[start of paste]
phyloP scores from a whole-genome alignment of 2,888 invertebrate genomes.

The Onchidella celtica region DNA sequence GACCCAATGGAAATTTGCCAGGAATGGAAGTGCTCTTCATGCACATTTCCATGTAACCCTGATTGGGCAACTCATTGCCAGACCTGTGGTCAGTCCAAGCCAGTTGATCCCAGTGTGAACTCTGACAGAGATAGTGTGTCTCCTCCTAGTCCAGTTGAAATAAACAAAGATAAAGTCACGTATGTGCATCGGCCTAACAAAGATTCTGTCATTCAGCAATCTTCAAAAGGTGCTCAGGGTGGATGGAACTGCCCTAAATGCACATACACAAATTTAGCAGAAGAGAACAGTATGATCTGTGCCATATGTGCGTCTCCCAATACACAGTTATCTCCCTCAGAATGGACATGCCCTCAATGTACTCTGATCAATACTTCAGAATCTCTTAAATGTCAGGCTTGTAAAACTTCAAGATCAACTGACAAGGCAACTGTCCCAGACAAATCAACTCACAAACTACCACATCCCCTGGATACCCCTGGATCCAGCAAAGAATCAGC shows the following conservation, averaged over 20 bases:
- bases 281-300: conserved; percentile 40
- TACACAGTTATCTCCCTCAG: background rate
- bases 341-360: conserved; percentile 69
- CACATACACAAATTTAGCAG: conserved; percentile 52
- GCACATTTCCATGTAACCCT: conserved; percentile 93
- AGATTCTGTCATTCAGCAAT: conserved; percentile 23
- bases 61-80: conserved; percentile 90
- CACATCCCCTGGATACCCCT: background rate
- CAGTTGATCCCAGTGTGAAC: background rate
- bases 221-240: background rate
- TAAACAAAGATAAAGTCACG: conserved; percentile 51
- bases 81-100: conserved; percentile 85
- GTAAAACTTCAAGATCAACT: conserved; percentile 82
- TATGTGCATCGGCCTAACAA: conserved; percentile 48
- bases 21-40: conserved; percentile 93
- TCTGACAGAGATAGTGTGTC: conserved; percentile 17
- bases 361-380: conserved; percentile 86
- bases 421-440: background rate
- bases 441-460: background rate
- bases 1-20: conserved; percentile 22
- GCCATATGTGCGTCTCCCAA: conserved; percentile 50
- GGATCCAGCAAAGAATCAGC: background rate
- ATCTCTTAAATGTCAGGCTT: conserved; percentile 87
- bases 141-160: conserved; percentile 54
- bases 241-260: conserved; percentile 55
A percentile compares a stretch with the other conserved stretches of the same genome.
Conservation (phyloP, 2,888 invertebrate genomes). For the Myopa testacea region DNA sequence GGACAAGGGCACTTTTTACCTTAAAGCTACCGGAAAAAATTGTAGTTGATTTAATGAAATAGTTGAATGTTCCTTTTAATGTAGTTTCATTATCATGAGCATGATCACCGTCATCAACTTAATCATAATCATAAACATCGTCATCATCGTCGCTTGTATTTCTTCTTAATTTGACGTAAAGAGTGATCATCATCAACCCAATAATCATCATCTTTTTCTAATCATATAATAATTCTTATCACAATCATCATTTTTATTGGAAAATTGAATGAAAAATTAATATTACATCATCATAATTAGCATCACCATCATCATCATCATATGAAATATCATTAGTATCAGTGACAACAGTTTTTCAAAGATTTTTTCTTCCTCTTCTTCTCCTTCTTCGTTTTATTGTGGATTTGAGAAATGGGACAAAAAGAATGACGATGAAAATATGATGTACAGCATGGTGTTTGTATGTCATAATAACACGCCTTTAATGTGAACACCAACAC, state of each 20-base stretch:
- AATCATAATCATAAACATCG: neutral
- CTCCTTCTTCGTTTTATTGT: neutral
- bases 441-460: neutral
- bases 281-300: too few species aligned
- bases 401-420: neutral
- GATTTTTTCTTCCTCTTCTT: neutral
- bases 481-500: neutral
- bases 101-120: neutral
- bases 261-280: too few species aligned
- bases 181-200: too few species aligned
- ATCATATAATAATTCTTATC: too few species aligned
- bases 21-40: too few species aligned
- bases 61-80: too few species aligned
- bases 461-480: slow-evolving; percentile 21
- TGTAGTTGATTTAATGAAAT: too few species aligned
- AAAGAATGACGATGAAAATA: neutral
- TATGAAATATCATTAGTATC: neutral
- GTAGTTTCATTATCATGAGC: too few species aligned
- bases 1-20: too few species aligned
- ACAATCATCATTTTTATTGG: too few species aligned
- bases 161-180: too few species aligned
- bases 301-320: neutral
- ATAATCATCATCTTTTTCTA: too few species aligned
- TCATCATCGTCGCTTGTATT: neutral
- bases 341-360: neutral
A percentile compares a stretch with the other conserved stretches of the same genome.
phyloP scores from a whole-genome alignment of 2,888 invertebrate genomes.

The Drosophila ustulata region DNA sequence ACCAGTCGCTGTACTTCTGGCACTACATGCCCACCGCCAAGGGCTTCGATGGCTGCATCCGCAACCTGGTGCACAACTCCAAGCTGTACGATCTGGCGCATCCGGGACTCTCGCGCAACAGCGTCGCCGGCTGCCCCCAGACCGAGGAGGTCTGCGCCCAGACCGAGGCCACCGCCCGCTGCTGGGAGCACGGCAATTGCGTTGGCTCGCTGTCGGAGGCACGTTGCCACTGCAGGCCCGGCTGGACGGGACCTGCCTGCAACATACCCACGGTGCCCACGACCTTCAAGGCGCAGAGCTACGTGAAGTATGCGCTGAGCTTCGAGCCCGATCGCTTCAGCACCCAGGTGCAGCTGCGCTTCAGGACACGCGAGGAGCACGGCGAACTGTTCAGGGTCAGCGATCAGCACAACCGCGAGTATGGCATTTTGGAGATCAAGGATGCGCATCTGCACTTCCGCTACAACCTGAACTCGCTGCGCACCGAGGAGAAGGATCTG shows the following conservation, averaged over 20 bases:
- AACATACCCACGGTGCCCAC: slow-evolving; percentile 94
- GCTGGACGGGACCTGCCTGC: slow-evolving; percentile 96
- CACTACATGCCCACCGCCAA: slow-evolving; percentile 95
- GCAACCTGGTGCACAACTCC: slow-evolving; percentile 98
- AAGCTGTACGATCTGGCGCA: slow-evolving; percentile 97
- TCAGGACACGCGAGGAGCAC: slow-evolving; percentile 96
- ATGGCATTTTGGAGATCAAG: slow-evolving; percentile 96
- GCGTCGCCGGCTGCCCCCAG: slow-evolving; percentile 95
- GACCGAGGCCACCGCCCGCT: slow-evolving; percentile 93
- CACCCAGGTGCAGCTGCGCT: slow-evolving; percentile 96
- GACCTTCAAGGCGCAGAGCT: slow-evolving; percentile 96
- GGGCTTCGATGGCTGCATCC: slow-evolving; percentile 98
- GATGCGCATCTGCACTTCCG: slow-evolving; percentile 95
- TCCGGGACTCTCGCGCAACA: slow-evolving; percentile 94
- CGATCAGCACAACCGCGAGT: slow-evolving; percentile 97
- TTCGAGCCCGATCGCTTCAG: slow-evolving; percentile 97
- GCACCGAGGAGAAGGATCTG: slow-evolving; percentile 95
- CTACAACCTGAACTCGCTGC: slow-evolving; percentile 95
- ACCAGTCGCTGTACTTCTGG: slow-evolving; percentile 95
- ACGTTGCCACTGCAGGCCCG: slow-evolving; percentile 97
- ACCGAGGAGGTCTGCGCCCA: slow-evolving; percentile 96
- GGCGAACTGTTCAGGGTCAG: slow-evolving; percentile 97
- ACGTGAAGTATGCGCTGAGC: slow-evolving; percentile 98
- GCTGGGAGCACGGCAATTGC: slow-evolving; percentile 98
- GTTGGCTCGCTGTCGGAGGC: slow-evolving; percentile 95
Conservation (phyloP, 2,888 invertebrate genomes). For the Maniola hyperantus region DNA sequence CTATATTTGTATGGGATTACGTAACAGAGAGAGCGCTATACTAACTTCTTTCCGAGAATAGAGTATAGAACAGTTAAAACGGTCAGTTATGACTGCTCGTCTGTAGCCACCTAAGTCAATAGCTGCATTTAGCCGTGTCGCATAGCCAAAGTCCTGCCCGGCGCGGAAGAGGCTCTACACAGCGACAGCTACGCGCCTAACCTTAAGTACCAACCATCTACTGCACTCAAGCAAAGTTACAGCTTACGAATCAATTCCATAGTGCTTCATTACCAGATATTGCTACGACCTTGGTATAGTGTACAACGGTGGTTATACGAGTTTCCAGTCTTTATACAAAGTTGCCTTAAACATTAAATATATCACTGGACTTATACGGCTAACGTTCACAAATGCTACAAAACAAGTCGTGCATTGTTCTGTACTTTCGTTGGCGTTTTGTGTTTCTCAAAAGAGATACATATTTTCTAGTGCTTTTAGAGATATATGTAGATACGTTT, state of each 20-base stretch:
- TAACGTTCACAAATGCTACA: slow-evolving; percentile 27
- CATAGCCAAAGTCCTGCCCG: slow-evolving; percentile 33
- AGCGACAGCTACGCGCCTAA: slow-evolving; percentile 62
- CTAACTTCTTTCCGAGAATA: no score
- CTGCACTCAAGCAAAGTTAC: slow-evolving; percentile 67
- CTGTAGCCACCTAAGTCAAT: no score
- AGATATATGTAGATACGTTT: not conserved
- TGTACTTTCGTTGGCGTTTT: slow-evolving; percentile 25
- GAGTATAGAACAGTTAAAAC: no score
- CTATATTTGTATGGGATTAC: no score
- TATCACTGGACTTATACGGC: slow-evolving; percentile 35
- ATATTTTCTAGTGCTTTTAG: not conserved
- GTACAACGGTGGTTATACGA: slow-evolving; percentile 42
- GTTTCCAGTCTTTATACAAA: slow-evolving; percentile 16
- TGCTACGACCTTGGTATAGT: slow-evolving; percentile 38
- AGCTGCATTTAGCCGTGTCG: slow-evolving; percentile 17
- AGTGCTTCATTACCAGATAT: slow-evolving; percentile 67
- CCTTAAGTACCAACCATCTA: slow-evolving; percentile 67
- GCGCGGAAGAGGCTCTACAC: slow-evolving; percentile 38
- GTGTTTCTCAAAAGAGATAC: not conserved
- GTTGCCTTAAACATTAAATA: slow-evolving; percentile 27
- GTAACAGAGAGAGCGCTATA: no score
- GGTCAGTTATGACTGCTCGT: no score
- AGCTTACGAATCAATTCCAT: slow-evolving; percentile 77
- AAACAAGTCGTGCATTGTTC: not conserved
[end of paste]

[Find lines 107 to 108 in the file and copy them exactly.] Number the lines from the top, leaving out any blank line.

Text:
- AGCTTACGAATCAATTCCAT: slow-evolving; percentile 77
- AAACAAGTCGTGCATTGTTC: not conserved